Beginning the Creative Writing PhD Program
Hey guys. I've been a bit MIA this past month working on my PhD. I just started in January at the University of Edinburgh and it's a three-year program.
What do I even do?
The Creative Writing PhD at Edinburgh involves writing a 75,000-100,000 word fictional piece alongside a 25,000 word critical essay that can be related to the fictional piece but doesn't have to be. Right now I am 100% focused on the fiction piece and I try to write 1,000-2,000 words a day, six days a week.
If you want to see me squirm in awkwardness, ask me what I'm writing about. I get weird with answering the question because I believe my writing is separate from me. If you want to know what I am writing about, I will gladly give you a piece to read. The words will stand on their own and will show you things I can't express verbally.
What's my routine?
I am a morning person. I like to get up early-ish, go to the gym, and then go to George Square (which is what I'd refer to as campus because I'm so damn American) and do work. The Literatures, Languages, and Cultures building at GS has a room on the top floor solely for PhD students. I spend about 4-5 hours there on the weekdays. It's great because I'm surrounded by other students and when we need a break, we can take some time and chat or get lunch and then go back to work. Not to mention I have a view of an extinct volcano whenever I look up from the computer. Shout-out to Arthur's Seat!
Do I Research Stuff?
A writer can only write so much of what they know. A vivid imagination requires a writer to research, but how they research is totally up to them. Writers become doctors, linguists, scientists, lawyers, and historians, to name a few things. I was notorious for writing "what I know", i.e. horses, tennis, teenagers, young love... I had a minor meltdown last year because I was sick of writing what I know but afraid to write out of my comfort zone.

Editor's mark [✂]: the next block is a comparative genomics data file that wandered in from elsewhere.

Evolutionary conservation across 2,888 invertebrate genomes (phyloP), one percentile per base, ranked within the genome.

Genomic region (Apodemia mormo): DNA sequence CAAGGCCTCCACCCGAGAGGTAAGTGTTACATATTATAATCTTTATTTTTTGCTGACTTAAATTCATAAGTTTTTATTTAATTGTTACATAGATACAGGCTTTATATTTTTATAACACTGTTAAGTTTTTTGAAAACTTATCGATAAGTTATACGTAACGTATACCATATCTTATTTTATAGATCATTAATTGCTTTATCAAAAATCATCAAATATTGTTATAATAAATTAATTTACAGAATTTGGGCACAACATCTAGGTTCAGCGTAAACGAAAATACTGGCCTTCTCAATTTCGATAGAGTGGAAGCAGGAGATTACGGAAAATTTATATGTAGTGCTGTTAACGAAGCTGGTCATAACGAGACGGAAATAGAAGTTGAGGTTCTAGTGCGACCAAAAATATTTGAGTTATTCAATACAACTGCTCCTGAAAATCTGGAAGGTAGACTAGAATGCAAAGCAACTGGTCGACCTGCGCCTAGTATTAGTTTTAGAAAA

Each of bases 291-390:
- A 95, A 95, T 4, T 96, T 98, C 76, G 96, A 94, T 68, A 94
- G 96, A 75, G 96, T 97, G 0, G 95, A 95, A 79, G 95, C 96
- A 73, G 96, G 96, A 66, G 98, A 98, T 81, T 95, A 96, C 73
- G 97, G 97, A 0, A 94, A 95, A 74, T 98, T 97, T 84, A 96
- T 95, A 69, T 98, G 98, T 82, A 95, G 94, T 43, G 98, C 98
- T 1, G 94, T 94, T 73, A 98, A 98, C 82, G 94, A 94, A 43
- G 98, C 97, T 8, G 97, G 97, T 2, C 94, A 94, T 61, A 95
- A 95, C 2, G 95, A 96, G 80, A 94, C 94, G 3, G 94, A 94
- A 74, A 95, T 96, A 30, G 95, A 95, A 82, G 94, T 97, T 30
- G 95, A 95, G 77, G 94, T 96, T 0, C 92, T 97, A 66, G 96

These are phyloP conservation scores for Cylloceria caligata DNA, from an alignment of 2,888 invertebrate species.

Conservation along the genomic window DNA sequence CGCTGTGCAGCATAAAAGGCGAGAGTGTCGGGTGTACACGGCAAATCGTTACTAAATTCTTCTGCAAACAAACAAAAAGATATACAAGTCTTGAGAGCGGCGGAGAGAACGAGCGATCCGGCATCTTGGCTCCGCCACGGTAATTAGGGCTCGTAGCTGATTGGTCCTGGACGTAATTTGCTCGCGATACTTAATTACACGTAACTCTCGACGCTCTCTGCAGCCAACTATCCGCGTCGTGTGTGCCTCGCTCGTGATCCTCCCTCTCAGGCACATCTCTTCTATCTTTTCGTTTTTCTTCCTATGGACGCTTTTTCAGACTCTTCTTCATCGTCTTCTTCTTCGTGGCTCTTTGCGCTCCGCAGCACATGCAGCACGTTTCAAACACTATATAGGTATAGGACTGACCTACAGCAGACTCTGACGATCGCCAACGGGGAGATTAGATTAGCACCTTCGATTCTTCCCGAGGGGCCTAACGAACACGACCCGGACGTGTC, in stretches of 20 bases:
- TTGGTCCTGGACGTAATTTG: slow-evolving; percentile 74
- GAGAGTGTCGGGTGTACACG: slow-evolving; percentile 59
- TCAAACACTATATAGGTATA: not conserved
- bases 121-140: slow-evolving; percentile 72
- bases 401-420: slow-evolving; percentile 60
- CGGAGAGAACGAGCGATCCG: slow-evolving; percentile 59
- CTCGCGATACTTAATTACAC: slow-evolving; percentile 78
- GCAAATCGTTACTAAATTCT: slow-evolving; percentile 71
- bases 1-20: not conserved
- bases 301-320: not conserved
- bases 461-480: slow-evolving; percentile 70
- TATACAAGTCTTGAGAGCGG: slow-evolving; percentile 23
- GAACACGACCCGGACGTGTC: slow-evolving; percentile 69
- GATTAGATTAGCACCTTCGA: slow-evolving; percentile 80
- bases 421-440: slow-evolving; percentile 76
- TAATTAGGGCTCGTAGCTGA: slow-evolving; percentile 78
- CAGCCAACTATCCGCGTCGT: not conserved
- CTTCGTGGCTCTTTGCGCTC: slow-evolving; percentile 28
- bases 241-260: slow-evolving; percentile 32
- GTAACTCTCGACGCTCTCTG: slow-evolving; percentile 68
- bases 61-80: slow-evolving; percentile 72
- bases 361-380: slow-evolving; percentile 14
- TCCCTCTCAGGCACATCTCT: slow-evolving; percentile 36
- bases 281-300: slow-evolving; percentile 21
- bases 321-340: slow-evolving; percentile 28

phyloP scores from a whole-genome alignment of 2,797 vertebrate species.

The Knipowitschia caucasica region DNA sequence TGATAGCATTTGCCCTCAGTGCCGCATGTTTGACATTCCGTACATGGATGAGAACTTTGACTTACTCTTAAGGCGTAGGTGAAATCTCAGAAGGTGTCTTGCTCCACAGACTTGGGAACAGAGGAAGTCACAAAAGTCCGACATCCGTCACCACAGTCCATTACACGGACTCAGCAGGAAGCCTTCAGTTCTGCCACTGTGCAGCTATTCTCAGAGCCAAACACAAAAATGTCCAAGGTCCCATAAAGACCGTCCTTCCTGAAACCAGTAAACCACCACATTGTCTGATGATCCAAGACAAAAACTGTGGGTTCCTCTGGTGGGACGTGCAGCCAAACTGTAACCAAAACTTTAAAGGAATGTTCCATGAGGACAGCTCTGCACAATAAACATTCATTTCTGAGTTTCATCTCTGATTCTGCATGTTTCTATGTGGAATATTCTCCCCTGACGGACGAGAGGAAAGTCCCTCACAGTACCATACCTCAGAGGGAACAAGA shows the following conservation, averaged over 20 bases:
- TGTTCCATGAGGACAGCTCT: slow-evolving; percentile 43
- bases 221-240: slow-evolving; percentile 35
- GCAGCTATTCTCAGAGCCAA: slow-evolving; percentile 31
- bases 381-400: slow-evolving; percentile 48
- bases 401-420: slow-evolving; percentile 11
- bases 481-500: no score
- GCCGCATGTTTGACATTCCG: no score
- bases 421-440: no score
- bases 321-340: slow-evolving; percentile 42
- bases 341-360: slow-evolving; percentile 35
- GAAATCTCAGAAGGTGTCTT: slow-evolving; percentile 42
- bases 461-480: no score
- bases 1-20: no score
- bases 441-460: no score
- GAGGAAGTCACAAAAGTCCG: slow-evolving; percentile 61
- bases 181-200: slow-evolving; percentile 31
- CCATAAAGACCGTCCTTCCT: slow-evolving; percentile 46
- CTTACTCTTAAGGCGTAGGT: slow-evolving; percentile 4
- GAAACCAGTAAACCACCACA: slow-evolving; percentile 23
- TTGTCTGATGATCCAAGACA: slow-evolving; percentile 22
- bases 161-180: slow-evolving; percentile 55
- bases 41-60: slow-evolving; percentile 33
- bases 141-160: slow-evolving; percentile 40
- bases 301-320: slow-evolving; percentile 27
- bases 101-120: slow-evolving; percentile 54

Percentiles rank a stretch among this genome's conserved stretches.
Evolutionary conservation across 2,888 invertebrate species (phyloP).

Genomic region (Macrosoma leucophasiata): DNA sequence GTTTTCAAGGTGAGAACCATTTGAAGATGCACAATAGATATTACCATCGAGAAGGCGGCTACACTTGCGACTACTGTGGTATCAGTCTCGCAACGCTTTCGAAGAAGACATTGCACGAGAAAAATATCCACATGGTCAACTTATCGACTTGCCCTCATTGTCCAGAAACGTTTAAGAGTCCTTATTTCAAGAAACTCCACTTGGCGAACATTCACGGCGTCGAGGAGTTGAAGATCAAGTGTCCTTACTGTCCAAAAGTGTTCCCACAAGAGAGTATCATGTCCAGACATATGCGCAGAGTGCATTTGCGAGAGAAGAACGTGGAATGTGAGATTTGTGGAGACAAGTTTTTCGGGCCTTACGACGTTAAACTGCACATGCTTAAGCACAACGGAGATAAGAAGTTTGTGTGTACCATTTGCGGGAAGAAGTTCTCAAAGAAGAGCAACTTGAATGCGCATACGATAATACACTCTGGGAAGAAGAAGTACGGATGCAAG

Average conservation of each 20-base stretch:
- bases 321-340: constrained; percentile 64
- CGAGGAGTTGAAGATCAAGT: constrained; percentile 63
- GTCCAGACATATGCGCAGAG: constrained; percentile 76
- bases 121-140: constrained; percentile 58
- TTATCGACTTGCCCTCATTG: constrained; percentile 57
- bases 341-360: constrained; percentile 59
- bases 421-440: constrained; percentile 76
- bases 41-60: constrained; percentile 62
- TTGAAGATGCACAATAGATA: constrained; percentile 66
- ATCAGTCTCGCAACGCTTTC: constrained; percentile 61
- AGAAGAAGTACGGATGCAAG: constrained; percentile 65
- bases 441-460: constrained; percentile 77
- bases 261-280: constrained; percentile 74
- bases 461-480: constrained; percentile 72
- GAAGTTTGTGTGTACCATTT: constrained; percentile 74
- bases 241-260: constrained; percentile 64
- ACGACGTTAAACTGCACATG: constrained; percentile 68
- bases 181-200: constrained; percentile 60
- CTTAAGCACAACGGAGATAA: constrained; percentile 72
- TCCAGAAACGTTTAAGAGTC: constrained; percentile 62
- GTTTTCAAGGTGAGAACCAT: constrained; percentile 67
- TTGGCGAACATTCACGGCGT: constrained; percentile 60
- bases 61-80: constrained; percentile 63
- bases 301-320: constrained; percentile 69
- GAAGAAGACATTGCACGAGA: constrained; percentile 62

The novel I am working on right now requires a lot of research. I'm becoming a historian, a Scottish folklorist, and a ghost hunter. If I'm curious about a certain part of Edinburgh, I walk there and imagine my characters doing the same. I mentioned Greyfriar's Kirkyard in my novel, so I go and take photos to bring the setting to life. I want to live and breathe my novel.
Libraries . . .
I've got access to the University libraries, the Central Library, and the National Library of Scotland. Most books I need are in the Main Library at George Square but sometimes I go to the New College library on the Mound at the School of Divinity. The New College library isn't new. It's old and cozy and slightly creepy. I had to go underground to a floor of only bookshelves, walk to the end corner of the room in the dark and use my phone's flashlight to find a book called Satan's Invisible World. I psyched myself out so much that I lost my breath. It was worth it.
The National Library of Scotland is a reference library with over 24 million items. It is intense in there. If you want somewhere to do work and not get disturbed, NLS is the place for you.
Things to know before you go: You are not allowed to bring bags into the library. They provide lockers for £1 to put your things in and what you want to bring into the library needs to be put into a plastic bag (also provided). No pens, highlighters, food, or drink (even water), and you must scan your card to get in and out. There is a friendly employee at the entrance that will check your plastic bag when you enter and leave to make sure you haven't accidentally taken a book or tried to bring in a pen.
The NLS is not my kind of place to do work and I'm fortunate that the Central Library across the street has a Scottish Collection with everything I could need.
. . . and Ghost Tours
I am avoiding ghost tours right now. Thankfully I went to the Vaults in 2010 so I don't have to do that again. The Vaults were formed underground after the building of the bridges in the 18th century and housed the poorest in the city. More information can be found here.
I remember the ghost tour vividly because we took a spiral staircase at least three stories underground. I got anxious half-way through the tour and the guide had to escort me out, but not before my aunt told the rest of the tourists that I had seen a ghost in Edinburgh when I was a child. *That's a story for another time.
I promise when it gets warmer out, I will go on some tours and let you know what happens. In the meantime, James Robertson has been very informative about Edinburgh ghost tours and 18th century history in his novel The Fanatic.
So that's what I'm up to now. I'm currently in a coffee shop (duh) but soon I will leave to go exploring.